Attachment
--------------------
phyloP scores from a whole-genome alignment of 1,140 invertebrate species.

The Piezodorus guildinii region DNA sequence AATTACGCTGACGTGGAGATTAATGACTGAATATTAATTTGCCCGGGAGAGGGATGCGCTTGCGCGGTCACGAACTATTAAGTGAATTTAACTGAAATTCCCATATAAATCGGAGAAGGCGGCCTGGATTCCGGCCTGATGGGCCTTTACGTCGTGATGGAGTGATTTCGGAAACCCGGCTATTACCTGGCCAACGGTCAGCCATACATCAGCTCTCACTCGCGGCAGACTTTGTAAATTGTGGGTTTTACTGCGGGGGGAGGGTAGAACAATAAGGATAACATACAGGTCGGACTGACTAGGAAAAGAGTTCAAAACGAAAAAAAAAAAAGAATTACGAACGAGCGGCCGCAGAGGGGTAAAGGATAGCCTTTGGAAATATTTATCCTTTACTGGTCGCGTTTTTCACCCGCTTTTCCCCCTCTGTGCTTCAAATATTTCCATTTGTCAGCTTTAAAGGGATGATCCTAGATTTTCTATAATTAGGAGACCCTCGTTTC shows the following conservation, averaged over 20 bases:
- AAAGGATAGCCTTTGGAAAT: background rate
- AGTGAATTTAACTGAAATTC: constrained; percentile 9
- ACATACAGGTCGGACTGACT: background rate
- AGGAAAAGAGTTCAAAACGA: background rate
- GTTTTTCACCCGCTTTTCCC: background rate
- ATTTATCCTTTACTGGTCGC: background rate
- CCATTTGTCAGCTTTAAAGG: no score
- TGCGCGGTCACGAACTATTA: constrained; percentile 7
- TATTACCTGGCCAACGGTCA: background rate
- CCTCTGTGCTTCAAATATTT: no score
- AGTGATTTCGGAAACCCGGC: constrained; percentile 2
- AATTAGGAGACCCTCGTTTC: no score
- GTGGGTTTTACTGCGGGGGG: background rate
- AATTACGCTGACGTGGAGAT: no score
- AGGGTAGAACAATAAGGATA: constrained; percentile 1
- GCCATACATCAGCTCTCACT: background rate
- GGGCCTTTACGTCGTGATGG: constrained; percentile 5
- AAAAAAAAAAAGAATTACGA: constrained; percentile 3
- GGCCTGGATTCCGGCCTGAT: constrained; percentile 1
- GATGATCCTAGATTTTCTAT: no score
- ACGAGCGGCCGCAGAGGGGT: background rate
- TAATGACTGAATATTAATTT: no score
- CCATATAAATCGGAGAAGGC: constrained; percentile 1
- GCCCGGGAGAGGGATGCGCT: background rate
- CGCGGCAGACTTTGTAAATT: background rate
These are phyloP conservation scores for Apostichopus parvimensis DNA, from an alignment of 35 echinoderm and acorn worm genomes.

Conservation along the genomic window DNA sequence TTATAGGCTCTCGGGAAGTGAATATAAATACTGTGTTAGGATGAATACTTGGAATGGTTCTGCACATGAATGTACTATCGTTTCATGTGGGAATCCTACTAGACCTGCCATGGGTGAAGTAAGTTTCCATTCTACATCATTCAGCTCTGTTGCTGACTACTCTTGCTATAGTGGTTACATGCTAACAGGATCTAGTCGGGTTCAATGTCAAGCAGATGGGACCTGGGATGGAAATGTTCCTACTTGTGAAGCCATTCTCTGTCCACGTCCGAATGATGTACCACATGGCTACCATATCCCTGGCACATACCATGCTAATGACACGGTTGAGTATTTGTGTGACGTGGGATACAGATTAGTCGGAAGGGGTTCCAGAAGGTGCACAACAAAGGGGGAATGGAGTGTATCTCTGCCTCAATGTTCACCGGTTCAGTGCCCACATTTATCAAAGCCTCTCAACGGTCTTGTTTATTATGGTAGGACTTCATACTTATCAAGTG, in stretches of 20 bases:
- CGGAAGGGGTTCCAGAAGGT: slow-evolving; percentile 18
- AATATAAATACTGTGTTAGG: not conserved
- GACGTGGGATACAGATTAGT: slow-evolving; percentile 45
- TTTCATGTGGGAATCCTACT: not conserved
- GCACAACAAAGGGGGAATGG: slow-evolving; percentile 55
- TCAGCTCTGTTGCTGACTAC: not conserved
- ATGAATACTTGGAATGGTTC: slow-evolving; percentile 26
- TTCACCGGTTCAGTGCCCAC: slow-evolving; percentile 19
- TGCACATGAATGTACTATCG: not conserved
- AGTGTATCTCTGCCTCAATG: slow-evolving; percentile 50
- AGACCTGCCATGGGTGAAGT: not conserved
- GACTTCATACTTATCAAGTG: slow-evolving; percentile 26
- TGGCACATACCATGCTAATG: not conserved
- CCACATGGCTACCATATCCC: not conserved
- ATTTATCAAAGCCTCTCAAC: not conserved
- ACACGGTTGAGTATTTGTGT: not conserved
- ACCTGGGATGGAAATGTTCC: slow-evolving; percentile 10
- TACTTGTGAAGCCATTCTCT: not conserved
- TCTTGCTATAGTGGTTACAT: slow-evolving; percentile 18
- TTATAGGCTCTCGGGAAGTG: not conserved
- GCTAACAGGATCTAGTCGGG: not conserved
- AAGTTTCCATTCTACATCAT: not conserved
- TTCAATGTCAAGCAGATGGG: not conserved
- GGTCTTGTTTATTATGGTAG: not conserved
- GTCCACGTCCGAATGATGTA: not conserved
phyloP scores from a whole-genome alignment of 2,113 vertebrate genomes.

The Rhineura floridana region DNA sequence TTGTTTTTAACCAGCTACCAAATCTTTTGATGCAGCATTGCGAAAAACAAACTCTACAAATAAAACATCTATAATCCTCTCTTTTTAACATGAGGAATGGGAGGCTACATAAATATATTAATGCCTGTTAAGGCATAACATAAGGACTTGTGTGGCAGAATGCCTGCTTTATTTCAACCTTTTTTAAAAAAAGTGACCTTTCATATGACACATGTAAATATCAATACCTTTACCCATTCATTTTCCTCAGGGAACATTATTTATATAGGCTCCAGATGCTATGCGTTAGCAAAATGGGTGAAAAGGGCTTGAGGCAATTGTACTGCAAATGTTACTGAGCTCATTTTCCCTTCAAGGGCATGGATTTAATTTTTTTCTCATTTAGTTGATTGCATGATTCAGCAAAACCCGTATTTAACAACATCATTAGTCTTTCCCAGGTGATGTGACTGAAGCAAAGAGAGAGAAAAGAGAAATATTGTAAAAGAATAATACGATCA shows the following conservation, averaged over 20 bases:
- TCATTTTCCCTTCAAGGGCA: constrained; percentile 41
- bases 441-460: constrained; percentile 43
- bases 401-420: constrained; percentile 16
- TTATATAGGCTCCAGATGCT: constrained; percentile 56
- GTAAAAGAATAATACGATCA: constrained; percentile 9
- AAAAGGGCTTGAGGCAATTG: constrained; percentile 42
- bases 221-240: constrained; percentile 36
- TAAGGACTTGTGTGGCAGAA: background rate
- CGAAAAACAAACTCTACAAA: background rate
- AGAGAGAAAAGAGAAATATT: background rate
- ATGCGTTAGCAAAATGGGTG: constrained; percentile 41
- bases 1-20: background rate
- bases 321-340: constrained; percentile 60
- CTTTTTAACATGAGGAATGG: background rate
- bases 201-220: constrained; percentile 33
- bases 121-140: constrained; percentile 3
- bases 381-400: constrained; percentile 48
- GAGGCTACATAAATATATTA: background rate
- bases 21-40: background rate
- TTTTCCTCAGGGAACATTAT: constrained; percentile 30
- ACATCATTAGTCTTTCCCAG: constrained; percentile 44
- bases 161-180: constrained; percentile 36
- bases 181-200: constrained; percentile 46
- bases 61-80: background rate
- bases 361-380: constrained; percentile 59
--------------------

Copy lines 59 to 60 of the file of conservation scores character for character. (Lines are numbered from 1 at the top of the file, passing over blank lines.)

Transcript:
- bases 401-420: constrained; percentile 16
- TTATATAGGCTCCAGATGCT: constrained; percentile 56